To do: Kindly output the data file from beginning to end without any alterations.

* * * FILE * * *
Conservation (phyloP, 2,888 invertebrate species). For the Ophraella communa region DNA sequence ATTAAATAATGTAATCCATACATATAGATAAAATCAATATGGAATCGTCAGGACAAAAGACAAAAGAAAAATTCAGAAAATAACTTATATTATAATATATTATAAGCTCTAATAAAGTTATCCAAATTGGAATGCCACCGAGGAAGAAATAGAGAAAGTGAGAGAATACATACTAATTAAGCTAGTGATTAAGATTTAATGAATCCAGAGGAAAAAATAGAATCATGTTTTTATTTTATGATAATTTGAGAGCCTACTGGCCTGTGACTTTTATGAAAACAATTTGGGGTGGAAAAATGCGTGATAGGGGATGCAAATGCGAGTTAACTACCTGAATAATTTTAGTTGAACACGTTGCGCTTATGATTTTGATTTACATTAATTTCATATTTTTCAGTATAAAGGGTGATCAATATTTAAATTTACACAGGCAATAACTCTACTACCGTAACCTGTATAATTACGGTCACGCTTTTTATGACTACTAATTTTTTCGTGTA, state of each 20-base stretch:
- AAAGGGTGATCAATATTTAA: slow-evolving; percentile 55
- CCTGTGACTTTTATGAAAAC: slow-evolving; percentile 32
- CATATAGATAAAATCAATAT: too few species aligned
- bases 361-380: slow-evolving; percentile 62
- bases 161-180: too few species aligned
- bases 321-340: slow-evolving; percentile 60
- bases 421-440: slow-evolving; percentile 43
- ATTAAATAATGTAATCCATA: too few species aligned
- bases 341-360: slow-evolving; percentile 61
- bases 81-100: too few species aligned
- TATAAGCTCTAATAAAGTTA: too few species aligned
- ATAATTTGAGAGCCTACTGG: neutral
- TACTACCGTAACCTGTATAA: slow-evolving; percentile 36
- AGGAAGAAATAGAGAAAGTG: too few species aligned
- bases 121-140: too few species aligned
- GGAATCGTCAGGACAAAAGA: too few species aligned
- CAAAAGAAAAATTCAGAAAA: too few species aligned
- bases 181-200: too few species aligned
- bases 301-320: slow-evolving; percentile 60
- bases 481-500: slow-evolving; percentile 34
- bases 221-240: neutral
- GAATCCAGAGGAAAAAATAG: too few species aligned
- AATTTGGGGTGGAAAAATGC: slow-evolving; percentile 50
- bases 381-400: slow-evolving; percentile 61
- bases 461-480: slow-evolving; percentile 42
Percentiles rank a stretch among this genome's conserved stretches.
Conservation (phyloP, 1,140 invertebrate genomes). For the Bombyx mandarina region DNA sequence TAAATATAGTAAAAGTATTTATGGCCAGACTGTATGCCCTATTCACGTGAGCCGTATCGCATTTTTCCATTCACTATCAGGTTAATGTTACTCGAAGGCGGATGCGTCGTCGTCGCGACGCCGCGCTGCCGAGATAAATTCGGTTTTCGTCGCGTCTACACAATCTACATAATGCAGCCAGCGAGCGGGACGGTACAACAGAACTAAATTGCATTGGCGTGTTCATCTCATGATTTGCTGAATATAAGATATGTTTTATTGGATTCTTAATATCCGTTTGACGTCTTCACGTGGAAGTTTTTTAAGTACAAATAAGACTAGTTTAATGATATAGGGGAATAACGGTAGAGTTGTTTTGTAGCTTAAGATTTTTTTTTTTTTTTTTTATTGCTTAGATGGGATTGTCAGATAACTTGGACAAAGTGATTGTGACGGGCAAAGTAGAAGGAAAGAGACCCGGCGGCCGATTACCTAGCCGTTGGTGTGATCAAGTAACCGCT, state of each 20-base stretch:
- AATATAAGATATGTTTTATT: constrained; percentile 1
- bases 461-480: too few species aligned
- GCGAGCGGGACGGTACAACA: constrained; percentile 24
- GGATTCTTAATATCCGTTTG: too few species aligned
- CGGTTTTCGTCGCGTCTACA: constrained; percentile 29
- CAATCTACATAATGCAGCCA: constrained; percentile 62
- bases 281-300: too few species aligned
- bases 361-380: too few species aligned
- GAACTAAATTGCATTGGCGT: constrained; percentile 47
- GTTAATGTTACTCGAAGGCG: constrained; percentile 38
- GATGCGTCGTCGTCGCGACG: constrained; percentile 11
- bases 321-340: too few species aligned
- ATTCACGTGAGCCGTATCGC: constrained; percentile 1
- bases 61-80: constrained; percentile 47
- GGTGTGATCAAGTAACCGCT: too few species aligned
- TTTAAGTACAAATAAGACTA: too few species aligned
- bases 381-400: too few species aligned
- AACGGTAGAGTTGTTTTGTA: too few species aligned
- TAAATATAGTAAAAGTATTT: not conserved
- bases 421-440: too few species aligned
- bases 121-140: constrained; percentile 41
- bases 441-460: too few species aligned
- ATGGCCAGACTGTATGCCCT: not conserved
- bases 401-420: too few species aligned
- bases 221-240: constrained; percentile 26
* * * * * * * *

Conservation (phyloP, 2,888 invertebrate species). For the Ophraella communa region DNA sequence ATTAAATAATGTAATCCATACATATAGATAAAATCAATATGGAATCGTCAGGACAAAAGACAAAAGAAAAATTCAGAAAATAACTTATATTATAATATATTATAAGCTCTAATAAAGTTATCCAAATTGGAATGCCACCGAGGAAGAAATAGAGAAAGTGAGAGAATACATACTAATTAAGCTAGTGATTAAGATTTAATGAATCCAGAGGAAAAAATAGAATCATGTTTTTATTTTATGATAATTTGAGAGCCTACTGGCCTGTGACTTTTATGAAAACAATTTGGGGTGGAAAAATGCGTGATAGGGGATGCAAATGCGAGTTAACTACCTGAATAATTTTAGTTGAACACGTTGCGCTTATGATTTTGATTTACATTAATTTCATATTTTTCAGTATAAAGGGTGATCAATATTTAAATTTACACAGGCAATAACTCTACTACCGTAACCTGTATAATTACGGTCACGCTTTTTATGACTACTAATTTTTTCGTGTA, state of each 20-base stretch:
- AAAGGGTGATCAATATTTAA: slow-evolving; percentile 55
- CCTGTGACTTTTATGAAAAC: slow-evolving; percentile 32
- CATATAGATAAAATCAATAT: too few species aligned
- bases 361-380: slow-evolving; percentile 62
- bases 161-180: too few species aligned
- bases 321-340: slow-evolving; percentile 60
- bases 421-440: slow-evolving; percentile 43
- ATTAAATAATGTAATCCATA: too few species aligned
- bases 341-360: slow-evolving; percentile 61
- bases 81-100: too few species aligned
- TATAAGCTCTAATAAAGTTA: too few species aligned
- ATAATTTGAGAGCCTACTGG: neutral
- TACTACCGTAACCTGTATAA: slow-evolving; percentile 36
- AGGAAGAAATAGAGAAAGTG: too few species aligned
- bases 121-140: too few species aligned
- GGAATCGTCAGGACAAAAGA: too few species aligned
- CAAAAGAAAAATTCAGAAAA: too few species aligned
- bases 181-200: too few species aligned
- bases 301-320: slow-evolving; percentile 60
- bases 481-500: slow-evolving; percentile 34
- bases 221-240: neutral
- GAATCCAGAGGAAAAAATAG: too few species aligned
- AATTTGGGGTGGAAAAATGC: slow-evolving; percentile 50
- bases 381-400: slow-evolving; percentile 61
- bases 461-480: slow-evolving; percentile 42
Percentiles rank a stretch among this genome's conserved stretches.
Conservation (phyloP, 1,140 invertebrate genomes). For the Bombyx mandarina region DNA sequence TAAATATAGTAAAAGTATTTATGGCCAGACTGTATGCCCTATTCACGTGAGCCGTATCGCATTTTTCCATTCACTATCAGGTTAATGTTACTCGAAGGCGGATGCGTCGTCGTCGCGACGCCGCGCTGCCGAGATAAATTCGGTTTTCGTCGCGTCTACACAATCTACATAATGCAGCCAGCGAGCGGGACGGTACAACAGAACTAAATTGCATTGGCGTGTTCATCTCATGATTTGCTGAATATAAGATATGTTTTATTGGATTCTTAATATCCGTTTGACGTCTTCACGTGGAAGTTTTTTAAGTACAAATAAGACTAGTTTAATGATATAGGGGAATAACGGTAGAGTTGTTTTGTAGCTTAAGATTTTTTTTTTTTTTTTTTATTGCTTAGATGGGATTGTCAGATAACTTGGACAAAGTGATTGTGACGGGCAAAGTAGAAGGAAAGAGACCCGGCGGCCGATTACCTAGCCGTTGGTGTGATCAAGTAACCGCT, state of each 20-base stretch:
- AATATAAGATATGTTTTATT: constrained; percentile 1
- bases 461-480: too few species aligned
- GCGAGCGGGACGGTACAACA: constrained; percentile 24
- GGATTCTTAATATCCGTTTG: too few species aligned
- CGGTTTTCGTCGCGTCTACA: constrained; percentile 29
- CAATCTACATAATGCAGCCA: constrained; percentile 62
- bases 281-300: too few species aligned
- bases 361-380: too few species aligned
- GAACTAAATTGCATTGGCGT: constrained; percentile 47
- GTTAATGTTACTCGAAGGCG: constrained; percentile 38
- GATGCGTCGTCGTCGCGACG: constrained; percentile 11
- bases 321-340: too few species aligned
- ATTCACGTGAGCCGTATCGC: constrained; percentile 1
- bases 61-80: constrained; percentile 47
- GGTGTGATCAAGTAACCGCT: too few species aligned
- TTTAAGTACAAATAAGACTA: too few species aligned
- bases 381-400: too few species aligned
- AACGGTAGAGTTGTTTTGTA: too few species aligned
- TAAATATAGTAAAAGTATTT: not conserved
- bases 421-440: too few species aligned
- bases 121-140: constrained; percentile 41
- bases 441-460: too few species aligned
- ATGGCCAGACTGTATGCCCT: not conserved
- bases 401-420: too few species aligned
- bases 221-240: constrained; percentile 26